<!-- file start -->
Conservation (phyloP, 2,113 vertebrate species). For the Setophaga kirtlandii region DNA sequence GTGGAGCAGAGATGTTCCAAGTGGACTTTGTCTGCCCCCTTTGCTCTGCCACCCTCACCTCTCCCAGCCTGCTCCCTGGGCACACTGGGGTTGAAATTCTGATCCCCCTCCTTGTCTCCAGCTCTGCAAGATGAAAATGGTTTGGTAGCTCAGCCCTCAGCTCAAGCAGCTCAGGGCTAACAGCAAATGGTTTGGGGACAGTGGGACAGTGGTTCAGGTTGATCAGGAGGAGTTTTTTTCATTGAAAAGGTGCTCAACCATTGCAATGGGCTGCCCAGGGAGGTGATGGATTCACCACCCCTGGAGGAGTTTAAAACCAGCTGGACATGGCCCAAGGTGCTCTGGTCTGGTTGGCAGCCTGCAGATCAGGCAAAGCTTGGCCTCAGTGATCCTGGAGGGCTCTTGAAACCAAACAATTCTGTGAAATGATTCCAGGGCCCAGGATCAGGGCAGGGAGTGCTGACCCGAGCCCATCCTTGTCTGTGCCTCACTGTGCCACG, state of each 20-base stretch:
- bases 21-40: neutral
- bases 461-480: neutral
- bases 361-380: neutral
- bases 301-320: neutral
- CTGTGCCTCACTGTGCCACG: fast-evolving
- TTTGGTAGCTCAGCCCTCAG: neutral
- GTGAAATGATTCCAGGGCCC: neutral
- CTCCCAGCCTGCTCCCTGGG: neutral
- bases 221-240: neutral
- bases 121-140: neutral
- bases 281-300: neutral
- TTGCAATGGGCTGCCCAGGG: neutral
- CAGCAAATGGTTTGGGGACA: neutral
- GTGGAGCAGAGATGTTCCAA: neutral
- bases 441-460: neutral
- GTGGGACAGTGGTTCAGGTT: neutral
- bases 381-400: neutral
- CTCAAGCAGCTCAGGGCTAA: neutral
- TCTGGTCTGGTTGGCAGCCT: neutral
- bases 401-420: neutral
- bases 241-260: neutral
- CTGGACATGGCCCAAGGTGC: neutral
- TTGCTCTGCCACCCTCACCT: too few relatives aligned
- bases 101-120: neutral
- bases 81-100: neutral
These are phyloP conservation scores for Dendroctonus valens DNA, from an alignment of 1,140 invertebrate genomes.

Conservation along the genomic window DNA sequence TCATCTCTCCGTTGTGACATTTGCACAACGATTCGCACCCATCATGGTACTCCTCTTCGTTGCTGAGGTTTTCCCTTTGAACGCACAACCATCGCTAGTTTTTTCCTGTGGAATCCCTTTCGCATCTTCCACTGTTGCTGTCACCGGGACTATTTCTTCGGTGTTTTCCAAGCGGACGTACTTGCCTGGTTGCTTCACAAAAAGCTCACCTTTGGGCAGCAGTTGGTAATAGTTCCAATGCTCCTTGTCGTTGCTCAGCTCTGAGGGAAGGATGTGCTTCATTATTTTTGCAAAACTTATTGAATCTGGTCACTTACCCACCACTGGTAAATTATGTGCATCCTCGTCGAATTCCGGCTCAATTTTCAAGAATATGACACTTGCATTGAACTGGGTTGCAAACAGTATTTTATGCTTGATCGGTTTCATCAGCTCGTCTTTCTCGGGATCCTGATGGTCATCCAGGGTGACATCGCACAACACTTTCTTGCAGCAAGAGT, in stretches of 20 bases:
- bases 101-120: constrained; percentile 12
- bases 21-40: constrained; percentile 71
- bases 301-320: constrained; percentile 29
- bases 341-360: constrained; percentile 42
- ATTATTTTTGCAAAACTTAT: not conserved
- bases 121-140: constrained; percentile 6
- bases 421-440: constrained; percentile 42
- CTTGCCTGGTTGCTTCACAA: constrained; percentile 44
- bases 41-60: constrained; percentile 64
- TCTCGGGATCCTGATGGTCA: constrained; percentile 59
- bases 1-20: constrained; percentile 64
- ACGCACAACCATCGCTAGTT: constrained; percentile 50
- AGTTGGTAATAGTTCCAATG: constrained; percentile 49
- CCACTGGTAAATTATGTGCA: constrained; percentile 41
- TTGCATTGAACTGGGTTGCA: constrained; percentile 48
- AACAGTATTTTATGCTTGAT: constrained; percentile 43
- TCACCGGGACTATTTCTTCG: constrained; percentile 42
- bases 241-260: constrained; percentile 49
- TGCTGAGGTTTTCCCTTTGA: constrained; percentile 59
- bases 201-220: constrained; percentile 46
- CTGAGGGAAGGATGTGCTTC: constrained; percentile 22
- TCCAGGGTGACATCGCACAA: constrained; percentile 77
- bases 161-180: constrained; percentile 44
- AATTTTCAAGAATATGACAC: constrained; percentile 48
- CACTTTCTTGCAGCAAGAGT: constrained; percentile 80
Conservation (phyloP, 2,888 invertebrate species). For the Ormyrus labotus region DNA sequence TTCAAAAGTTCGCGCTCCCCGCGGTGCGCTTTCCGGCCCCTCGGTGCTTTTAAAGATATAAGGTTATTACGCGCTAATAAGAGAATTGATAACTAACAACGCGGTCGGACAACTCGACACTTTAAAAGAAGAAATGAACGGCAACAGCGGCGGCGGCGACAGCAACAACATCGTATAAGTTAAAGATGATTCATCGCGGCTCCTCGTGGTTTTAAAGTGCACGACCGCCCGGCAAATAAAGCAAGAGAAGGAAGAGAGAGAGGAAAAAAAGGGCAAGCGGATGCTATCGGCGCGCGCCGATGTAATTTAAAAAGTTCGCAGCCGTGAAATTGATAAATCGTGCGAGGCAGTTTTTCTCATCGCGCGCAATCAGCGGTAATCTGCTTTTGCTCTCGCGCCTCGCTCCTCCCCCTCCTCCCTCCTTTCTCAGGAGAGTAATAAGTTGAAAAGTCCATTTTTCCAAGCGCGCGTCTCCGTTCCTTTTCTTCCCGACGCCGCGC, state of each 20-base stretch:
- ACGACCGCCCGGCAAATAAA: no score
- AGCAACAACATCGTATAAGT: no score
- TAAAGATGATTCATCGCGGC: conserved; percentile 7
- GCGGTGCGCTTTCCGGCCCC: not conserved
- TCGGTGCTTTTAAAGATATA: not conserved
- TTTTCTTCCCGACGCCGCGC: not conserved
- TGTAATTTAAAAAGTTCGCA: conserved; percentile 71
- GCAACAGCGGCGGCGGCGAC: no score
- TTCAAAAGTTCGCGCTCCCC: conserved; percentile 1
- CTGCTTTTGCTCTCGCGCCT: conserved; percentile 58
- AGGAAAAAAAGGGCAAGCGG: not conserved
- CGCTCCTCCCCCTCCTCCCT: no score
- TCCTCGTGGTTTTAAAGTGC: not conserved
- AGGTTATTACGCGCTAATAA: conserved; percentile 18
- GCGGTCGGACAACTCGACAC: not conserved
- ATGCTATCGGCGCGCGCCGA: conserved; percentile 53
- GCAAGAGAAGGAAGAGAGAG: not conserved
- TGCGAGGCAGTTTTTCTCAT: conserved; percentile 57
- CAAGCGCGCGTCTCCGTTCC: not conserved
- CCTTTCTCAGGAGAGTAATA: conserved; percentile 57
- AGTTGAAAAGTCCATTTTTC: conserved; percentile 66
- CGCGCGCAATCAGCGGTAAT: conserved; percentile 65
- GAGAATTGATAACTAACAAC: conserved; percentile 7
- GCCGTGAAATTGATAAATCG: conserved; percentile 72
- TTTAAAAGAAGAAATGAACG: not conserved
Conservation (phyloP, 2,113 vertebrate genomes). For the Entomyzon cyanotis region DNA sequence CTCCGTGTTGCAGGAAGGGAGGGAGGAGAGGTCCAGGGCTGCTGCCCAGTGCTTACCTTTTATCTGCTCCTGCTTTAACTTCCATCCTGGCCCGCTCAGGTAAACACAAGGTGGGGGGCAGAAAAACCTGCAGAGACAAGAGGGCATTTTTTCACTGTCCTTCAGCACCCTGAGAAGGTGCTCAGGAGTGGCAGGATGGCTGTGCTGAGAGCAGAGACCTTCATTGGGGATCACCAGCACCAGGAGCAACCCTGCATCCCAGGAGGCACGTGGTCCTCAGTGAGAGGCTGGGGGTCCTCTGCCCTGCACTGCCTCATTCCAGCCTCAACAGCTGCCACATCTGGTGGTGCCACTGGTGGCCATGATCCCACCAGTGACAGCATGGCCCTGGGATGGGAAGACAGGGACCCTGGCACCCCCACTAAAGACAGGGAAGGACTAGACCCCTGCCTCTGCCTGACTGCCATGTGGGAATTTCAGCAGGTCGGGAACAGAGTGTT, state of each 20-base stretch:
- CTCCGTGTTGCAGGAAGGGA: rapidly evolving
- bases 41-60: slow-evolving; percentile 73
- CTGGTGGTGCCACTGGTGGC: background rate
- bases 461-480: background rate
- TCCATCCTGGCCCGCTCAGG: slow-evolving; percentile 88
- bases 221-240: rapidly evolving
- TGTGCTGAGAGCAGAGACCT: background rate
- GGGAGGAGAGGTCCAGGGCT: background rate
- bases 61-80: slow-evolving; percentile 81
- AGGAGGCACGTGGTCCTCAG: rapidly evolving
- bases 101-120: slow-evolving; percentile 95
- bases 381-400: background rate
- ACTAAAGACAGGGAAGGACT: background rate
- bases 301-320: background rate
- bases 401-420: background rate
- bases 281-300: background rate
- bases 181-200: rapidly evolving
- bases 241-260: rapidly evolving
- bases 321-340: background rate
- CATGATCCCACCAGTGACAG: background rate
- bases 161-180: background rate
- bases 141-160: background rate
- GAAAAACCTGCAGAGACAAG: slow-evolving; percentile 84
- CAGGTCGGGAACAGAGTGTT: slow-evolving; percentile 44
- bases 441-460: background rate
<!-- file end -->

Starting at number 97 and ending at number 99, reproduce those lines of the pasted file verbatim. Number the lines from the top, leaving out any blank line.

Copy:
- bases 181-200: rapidly evolving
- bases 241-260: rapidly evolving
- bases 321-340: background rate